How do speed vans work?
You may have asked the question before, how do speed vans work and is there a person inside them?
The Road Safety Authority (RSA) and Garda GoSafe where at the ploughing championships where they managed to draw in the crowds for a talk on how speed cameras work.
Most motorists will come across speed vans at some point or another while out on the road. The minimum enforcement hours for these vehicles is 7,400 hours per month, speed vans are something most motorists will come across on a regular basis.
These vans take photos via the onboard video system, so there is no flash photography as you would have seen in the first generation vans. This means that the road is constantly being filmed by DV, and they can get get a video grab of the offender's car from the video feed for ID purposes.
The picture they send out to you with your speeding fine will be zoomed in tight to your vehicles number plate. These vans work off K-Band radar (which is very similar to automatic door openers in shops/ garages etc). There is also a forward facing camera on the dashboard of the van, primarily to read motorbike plates.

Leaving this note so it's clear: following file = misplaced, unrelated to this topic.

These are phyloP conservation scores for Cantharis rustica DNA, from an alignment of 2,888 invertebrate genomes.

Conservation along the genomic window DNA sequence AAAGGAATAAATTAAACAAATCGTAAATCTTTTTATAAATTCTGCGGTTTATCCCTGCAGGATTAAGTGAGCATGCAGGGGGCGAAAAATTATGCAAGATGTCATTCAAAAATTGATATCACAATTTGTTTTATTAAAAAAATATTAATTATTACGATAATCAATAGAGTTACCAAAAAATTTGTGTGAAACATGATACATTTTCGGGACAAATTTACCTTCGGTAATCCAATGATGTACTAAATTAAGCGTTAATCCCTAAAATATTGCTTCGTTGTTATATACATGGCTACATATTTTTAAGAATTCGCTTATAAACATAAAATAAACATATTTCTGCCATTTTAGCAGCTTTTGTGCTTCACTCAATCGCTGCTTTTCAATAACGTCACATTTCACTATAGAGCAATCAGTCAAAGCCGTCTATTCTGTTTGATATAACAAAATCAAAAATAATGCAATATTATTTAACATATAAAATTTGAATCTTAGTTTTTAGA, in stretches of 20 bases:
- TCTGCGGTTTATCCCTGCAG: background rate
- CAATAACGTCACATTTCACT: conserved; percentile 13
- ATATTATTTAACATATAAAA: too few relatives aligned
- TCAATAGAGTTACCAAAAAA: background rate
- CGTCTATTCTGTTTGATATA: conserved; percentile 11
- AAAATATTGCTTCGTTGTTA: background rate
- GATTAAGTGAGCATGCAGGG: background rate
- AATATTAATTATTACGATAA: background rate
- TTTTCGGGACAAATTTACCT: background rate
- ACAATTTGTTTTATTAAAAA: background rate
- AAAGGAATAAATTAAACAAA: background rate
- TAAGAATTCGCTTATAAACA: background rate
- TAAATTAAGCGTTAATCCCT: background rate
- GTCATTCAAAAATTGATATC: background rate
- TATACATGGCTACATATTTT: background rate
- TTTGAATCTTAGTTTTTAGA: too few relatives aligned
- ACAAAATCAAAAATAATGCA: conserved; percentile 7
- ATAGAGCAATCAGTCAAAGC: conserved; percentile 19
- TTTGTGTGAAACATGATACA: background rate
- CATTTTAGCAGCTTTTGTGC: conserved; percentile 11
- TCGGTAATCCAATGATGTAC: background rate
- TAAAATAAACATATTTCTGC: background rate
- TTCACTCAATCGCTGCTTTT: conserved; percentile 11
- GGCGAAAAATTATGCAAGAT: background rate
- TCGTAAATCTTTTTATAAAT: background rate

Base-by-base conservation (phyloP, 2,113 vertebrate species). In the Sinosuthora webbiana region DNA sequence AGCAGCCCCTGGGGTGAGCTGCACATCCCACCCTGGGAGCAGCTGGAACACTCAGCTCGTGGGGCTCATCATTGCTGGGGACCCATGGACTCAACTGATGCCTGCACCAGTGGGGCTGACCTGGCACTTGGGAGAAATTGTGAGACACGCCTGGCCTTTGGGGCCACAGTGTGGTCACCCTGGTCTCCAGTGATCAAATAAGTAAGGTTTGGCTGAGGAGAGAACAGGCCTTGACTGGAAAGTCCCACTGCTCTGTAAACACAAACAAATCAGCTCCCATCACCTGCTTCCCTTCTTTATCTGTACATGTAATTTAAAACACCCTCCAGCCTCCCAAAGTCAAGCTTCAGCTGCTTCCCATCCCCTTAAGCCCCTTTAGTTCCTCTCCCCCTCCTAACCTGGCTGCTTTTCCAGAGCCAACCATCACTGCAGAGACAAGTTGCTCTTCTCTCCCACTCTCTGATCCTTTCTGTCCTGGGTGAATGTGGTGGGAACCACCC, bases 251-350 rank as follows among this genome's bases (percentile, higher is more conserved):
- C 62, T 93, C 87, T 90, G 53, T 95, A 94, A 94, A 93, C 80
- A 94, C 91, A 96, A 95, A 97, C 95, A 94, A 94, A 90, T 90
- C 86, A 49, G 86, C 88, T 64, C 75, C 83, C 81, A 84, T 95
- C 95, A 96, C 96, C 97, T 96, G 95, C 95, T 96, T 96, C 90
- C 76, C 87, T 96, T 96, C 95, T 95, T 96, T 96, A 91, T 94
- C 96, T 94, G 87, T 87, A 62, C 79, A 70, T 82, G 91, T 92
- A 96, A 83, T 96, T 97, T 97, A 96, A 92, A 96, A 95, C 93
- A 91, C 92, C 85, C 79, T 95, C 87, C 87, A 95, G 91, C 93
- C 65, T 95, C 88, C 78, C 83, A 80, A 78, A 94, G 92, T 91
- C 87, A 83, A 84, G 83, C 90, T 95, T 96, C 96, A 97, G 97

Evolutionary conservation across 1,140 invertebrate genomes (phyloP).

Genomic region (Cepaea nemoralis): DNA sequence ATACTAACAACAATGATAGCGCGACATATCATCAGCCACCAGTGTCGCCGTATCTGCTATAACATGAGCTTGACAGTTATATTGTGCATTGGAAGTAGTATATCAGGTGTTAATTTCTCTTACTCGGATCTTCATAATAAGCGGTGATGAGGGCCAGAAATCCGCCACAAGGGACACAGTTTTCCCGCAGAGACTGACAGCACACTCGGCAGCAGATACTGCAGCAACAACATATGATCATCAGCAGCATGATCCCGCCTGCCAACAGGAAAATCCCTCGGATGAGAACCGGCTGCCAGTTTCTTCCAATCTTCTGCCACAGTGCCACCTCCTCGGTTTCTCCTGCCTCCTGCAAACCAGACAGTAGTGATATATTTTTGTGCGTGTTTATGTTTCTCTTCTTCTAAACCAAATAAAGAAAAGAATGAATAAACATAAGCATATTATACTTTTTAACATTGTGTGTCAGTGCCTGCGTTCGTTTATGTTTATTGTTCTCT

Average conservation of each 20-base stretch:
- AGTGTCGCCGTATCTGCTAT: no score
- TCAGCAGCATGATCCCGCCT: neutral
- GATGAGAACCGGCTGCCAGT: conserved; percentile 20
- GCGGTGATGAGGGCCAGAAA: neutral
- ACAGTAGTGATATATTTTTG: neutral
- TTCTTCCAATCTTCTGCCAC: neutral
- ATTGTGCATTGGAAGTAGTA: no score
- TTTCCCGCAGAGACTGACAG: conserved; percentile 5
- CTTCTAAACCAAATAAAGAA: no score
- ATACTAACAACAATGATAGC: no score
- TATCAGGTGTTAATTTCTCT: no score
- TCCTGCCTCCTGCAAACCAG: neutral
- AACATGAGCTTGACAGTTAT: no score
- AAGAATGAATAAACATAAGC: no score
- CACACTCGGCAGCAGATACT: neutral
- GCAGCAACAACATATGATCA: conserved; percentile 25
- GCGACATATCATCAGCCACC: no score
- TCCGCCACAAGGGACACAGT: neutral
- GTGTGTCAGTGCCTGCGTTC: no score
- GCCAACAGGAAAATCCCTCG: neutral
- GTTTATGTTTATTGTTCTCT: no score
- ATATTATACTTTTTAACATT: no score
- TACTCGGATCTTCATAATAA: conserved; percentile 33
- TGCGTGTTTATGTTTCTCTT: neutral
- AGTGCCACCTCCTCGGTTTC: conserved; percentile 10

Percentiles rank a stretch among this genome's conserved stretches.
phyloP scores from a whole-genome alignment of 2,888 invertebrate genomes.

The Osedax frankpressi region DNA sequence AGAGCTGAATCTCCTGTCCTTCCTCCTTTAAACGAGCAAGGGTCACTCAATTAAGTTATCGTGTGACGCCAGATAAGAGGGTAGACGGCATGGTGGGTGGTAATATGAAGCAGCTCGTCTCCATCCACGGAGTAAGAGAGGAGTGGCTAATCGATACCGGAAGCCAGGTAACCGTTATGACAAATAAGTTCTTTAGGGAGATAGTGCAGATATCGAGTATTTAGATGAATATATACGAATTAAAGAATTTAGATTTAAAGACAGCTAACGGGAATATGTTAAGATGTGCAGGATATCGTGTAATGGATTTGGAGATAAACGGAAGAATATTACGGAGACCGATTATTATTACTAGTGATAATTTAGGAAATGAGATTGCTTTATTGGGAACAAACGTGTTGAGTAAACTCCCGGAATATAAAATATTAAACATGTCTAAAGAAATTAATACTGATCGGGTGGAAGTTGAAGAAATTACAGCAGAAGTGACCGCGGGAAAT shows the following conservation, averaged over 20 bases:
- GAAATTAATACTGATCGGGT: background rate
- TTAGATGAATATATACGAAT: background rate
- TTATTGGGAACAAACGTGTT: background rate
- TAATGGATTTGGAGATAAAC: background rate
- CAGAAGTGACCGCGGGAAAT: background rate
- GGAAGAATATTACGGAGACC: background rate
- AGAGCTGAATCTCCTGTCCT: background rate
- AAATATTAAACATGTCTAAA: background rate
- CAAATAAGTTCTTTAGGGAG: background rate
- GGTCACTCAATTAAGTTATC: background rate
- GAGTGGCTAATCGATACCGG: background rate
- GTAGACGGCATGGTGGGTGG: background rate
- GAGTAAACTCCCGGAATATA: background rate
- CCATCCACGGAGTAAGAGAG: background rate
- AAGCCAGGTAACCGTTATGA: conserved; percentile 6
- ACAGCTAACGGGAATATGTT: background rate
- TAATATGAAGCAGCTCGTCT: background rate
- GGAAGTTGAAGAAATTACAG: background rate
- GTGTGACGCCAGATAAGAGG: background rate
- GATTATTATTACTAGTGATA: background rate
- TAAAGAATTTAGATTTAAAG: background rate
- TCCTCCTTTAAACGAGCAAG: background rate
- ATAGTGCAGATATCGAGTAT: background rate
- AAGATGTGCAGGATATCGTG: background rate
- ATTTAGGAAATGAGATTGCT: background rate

The operations manager for GoSafe, Darren McGrath spoke about the most frequently asked questions about speed cameras. The main question being, how do speed cameras work? Well, according to the authorities, all roads around Ireland are divided into a number of zones and sites, which determine where the vans will park. Mr McGrath told the media:
Is there a person inside the van? These vans are manned at all times, and the GoSafe runs 24/7, for all 365 days of the year. How do the cameras catch people speeding? Mr McGrath went on to say:
And how near to the van do you have to be for it to track your speed?
"The general rule of thumb that we would use is that if you can see the van, you're generally in range."
One of the main contentions re Gardaí is that they are purposely looking to catch people out speeding? Despite this perception, Mr McGrath explains, the main goal of GoSafe is "to save lives", and claims that road deaths have reduced by 50pc since they first launched.